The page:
I'm really going to miss my class. It's so wrong, but I feel like no one else will teach them like I could. I'm worried that one will go down the dark path his older brother has (that 10/11-year-old I had two years ago? his older brother, who is 12 and has fallen in the abyss known as Young Men). I've built a strong relationship with the younger brother, though, and I can get him to do things like put down the hood of his hooded sweatshirt, read scriptures, and even sing. He's too cool for school--you know the type. Today he unslouched during sharing time, which is a first. I finally hit on a strategy that is working for him and another boy, that helps them behave appropriately during sharing time and even participate. I was really hoping to get this boy to meet with the bishop and talk about something that's been bothering him since last summer, and I'm a bit distressed that we haven't gotten to that point.

I will miss another boy so much, because he is just full of light. He's going to be a general authority, count on it. I've been in Primary for 10 or 15 years, in four different wards, and this is the most pure child I have ever encountered. He just wants to be good. He has grown into such an excellent student. In the past year, he has gone from a vacant-eyed, sit-and-nod-your-head automaton (I actually thought he had a low IQ when I first interacted with him) to an energetic, first-one-to-raise-a-hand risk-taker, who is developing faith and critical thinking skills. He has really blossomed, and I consider myself privileged to experience the transformation in him.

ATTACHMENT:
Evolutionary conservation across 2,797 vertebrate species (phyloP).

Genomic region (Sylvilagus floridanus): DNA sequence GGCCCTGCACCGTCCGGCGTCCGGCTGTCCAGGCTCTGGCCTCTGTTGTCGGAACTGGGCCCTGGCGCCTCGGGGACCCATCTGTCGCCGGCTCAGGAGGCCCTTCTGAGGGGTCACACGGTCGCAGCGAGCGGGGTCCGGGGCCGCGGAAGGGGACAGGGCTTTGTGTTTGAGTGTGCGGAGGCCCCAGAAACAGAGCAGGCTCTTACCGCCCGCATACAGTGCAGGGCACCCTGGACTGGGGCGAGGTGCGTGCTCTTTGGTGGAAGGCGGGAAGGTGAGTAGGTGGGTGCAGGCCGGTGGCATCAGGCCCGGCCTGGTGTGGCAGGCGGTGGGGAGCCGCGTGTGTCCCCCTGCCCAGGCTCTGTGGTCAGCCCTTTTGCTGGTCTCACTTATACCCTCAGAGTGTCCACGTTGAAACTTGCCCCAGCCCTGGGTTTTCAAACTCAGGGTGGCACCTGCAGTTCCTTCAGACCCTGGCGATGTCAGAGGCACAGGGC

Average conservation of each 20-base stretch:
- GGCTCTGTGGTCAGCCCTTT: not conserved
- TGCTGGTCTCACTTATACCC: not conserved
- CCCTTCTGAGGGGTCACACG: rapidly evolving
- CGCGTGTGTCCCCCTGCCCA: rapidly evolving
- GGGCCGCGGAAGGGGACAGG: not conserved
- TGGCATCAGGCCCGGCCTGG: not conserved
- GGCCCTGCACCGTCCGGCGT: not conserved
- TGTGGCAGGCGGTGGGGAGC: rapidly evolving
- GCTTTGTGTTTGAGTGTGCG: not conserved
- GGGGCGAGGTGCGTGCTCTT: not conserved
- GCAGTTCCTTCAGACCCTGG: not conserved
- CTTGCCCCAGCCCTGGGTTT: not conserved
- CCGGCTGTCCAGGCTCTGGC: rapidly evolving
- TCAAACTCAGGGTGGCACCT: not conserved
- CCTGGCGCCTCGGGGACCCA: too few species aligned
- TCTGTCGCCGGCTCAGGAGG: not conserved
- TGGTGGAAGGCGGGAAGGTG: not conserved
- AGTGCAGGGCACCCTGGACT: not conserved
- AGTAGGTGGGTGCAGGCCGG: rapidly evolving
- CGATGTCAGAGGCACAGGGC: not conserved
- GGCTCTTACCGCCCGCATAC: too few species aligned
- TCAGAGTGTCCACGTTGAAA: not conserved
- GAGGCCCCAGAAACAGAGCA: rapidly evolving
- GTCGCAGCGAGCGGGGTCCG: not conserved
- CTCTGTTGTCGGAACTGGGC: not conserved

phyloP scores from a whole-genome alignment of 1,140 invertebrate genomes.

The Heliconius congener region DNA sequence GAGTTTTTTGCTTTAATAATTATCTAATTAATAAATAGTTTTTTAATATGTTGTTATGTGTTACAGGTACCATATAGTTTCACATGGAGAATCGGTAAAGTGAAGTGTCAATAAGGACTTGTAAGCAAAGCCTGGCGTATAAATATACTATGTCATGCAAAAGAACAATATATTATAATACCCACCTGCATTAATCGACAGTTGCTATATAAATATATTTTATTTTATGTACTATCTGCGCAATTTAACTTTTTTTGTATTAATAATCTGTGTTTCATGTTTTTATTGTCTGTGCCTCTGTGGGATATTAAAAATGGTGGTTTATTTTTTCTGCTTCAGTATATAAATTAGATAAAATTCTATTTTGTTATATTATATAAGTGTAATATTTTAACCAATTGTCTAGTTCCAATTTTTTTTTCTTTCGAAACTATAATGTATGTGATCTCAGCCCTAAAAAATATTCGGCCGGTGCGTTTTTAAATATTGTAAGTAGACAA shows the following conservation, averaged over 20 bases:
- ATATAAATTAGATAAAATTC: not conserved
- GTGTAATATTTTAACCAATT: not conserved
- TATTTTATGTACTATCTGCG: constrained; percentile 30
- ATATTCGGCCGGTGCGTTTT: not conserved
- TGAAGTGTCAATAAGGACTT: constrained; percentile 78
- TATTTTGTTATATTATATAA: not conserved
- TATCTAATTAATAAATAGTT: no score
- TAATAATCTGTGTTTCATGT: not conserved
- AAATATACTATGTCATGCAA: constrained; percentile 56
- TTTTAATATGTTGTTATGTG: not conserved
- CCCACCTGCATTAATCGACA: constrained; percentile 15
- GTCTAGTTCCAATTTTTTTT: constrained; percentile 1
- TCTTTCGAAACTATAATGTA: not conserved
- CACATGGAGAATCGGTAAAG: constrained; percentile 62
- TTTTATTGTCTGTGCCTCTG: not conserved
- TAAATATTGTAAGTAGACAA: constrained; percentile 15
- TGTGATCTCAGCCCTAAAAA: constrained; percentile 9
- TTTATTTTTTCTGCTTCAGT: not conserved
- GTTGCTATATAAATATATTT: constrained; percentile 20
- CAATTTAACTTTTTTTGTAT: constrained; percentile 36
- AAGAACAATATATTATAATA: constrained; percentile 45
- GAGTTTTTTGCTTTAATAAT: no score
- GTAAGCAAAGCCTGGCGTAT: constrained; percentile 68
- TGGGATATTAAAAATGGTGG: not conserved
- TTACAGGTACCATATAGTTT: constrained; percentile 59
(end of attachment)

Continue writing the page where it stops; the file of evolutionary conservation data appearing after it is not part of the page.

I will also miss a girl I have only been teaching for a month. Yup, one of the youngers. She is bright and loves to learn about the gospel. She wasn't in my class last year, but I guess she has learned a lot at home. That is not at all a given--none of the others seem to know anything that I haven't told them. Poor memory for things their parents say, I guess. But not this girl: she's on the ball. We were talking today about some of the things that Mary and Joseph were told about Jesus before he was born. One was that Jesus would reign over Jacob. So I asked, "Who is Jacob?" We reviewed the lineage of Abraham, Isaac, and Jacob (the olders studied the Old Testament last year, but this was new information for the youngers), and I crossed out Jacob's name, explaining that it was changed to something else. To what? This little girl about fell out of her seat, waving her hand. And she knew the answer! Israel. She reminds me of myself: often knowing the answer and eager to say it, but keeping quiet if not totally sure of herself. Especially with the "what do you think about..." and "why do you suppose..." questions. But she is starting to take risks and describe her line of thought or give a good guess, not just try to predict what I want her to say. She is developing rapidly. Who wouldn't want to teach a child like that?

There are five more that I enjoy and will miss. I realize that not teaching every week is a blessing, that it means I can go to Sunday School (which I LOVE)... And I can visit the ward that has a deaf teenager and people who sign, which Laynie desperately needs.... But I grieve to leave the children I love. This class was my reward for making it through the last two years without wringing anyone's neck!

But I am looking forward to playing the organ, and I'm happy that Laynie will get what she needs sometimes. And I am very much looking forward to the times that my kids' new teachers are absent and I get to sub for their class.

[Friday, January 21, 2011]

Ski Lesson


This is totally gratuitous (hm, come to think of it, all of my blog posts are.. they're for me, sorry people), but I don't want to forget what I'm supposed to work on. I'll lose a paper note, but I don't think I'll lose a blog post. :)

I am working on keeping my upper body facing downhill and letting my legs move out to the sides.

I am working on keeping my hands up and not dropping my uphill hand on turns. Driving forward with my hands.

I am working on pole plants--light, out to the side and a little forward. Wrist action, not arm action.